Four acquisition candidates were previously identified.
This AZ Snake Pit article named four relief pitchers worth acquiring based on six criteria:
- Must be a power pitcher whose average fastball velocity is at least 94 MPH with a strikeout/walk ratio of at least 3.
- Must be age 30 or younger.
- Must not have started games because starters command higher (unaffordable) salaries.
- Must have pitched to at least 100 batters in 2022. Less than that greatly increases the risk of a bad acquisition. Albeit that all acquisitions are risky.
- Desirable candidates will improve next season. My approach was to look at relievers who pitched for three teams with poor or below-average defense: The Nationals, the Red Sox, and the Pirates. That has an additional advantage of a possible win-win trade because the Diamondbacks could offer players with above-average defensive abilities.
- Desirable candidates have a poor save percentage.
The candidates to acquire via trade were John Schreiber, David Bednar, Hunter Harvey, and Victor Arano. The following table shows they met all the criteria with the possible exception that David Bednar’s save percentage was too good. Nevertheless, he met the other criteria.
Is there an addition consideration that will make our decision easier?
Strikeouts are important. My view is that there are four types of strikes – penalty strike for batter delay of game (very rare), foul ball strikes (and the ball may be caught for an out), called strikes where the batter looks but does not swing, and the batter swings and misses (often called a whiff). Let’s focus on two types of strikes: called strikes and whiffs.
The following graph shows a trend in the Majors is for an increased percentage of swinging strikes per pitch. In the last five years, the Diamondbacks have an opposite trend of decreasing swinging strikes. In 2022 their 10.8% swinging strikes per pitch was significantly below the average of 12.2% in the Majors.
If the Diamondbacks acquire a relief pitcher who has a high rate of swinging strikes, the downward trend could be reversed (albeit that in 2022 the downward trend was stopped with a very small increase). Let’s have another look at our four acquisition candidates.
Which of the four candidates would be the best acquisition?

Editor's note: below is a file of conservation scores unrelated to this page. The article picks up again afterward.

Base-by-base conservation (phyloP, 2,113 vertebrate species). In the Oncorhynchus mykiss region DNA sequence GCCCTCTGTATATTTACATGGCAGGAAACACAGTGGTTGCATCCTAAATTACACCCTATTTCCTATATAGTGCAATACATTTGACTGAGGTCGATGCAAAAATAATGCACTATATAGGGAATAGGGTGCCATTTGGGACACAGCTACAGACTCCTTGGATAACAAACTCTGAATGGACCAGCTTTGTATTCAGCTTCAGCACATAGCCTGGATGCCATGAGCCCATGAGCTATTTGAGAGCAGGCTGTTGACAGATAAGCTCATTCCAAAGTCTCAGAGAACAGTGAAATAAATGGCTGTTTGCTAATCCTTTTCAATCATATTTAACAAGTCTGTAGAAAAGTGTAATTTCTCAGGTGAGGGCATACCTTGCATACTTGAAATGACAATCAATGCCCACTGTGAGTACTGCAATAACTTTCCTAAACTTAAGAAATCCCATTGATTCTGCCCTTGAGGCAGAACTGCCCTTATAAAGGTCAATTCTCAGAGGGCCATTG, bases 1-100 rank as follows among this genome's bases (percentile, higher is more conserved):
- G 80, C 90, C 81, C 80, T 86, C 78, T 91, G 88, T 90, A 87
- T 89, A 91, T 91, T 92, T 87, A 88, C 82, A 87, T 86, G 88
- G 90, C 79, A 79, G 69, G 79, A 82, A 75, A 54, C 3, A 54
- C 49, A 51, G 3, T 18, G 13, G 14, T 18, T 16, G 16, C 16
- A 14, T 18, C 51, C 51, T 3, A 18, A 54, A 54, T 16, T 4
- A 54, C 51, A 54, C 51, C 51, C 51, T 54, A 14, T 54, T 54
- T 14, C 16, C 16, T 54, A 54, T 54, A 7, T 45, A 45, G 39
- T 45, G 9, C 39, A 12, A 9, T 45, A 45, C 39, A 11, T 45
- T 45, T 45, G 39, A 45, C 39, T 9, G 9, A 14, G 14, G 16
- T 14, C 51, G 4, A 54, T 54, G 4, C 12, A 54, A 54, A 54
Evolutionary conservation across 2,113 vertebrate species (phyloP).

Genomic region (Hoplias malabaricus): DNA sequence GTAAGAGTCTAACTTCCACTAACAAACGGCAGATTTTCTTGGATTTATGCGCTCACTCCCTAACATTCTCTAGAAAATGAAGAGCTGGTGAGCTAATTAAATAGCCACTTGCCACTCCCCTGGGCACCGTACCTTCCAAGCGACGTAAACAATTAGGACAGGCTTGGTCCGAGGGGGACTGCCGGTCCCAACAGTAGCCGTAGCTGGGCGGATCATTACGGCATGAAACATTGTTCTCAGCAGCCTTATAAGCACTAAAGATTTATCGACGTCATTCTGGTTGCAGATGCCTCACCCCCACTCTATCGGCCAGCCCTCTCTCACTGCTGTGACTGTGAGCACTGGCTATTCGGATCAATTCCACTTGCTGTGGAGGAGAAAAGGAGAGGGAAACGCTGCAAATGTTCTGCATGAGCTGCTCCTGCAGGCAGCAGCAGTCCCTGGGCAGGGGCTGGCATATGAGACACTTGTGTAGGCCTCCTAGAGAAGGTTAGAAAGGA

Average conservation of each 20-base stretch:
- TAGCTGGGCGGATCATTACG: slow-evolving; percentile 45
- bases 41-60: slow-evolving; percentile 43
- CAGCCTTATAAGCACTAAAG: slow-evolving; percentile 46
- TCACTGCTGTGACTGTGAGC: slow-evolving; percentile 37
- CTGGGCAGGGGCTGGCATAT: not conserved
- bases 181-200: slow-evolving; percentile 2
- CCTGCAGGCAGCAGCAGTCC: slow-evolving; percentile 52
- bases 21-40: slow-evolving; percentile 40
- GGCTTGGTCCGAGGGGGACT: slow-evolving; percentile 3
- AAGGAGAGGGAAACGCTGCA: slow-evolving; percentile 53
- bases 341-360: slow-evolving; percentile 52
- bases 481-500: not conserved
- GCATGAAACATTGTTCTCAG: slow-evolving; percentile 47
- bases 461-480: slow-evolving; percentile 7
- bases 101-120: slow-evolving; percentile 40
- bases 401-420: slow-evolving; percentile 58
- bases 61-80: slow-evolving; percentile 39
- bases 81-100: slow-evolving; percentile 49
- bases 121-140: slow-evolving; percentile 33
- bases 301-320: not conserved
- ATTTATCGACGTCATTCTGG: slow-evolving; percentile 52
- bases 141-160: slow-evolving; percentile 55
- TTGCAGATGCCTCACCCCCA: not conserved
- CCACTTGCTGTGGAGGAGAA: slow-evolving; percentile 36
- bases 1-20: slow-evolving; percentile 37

The following table compares the four candidates.
The table shows Bednar has the best overall statistics:
- All pitches in all counts: Bednar has the lowest Balls In Play (BIP) per pitch.
- All pitches in all counts: Bednar has the highest strikes per pitch.
- 2-strike counts: Bednar has the second lowest BIP per pitch.
- 2-strike counts: Bednar has the highest strikes per pitch.
Strikingly, the table shows that for all four pitchers prior to reaching 2-strikes, most strikes are called strikes, and after reaching 2-strikes, most strikes are swinging strikes. Looking at the ratio of called strikes and swinging strikes revealed:
- Prior to reaching 2-strikes, Bednar had the second most whiffs to called strikes.
- After reaching 2-strikes, Bednar had the most whiffs to called strikes.
In summary, the statistics for whiffs and BIPs show David Bednar to have the best statistics of the four candidates. Let’s focus on him.
Would the Pirates trade David Bednar?
My view is the Pirates are open to trading David Bednar based on a fan poll and quotes from SB nation articles. Details follow:
A mid-season poll of Pirates fans had the following results for most likely Pirate to be traded:
- 27% Daniel Vogelbach
- 26% Bryan Reynolds
- 25% David Bednar
- 22% Chris Stratton
“In what was a constant roster shuffle due to additions through minor trades and waiver claims, the Pirates never achieved consistency from any of their relievers.” — Austin Bechtold of SB Nation
The team’s only All-Star did come from this position group in David Bednar, and he finished the season leading the team with 19 saves. The 28-year-old local boy got off to a blazing hot start this past season, racking up six-plus-out saves like they were going out of style, but things slowed down for The Renegade as the season wore on and he struggled with injuries.
He did finish with a 2.61 ERA, a 1.123 WHIP, and 69 strikeouts in 51 innings to go along with a 3-4 record. He’ll be back next season as the bullpen anchor, though with the way the Buccos are run, it’s not out of the question that he’s dealt as well.” — Darren Yuvan of SB Nation
Four main points follow:
- The Diamondbacks need to improve their swinging strikes, which in the last four years has fallen significantly below the average in the Majors.
- Four trade candidates met six criteria per a previous article.
- Of the four candidates, David Bednar allows the lowest balls in play and has the highest strike rate. He would improve the Diamondbacks swinging strike rate.
- It’s possible that the Pirates are open to trading David Bednar to the Diamondbacks.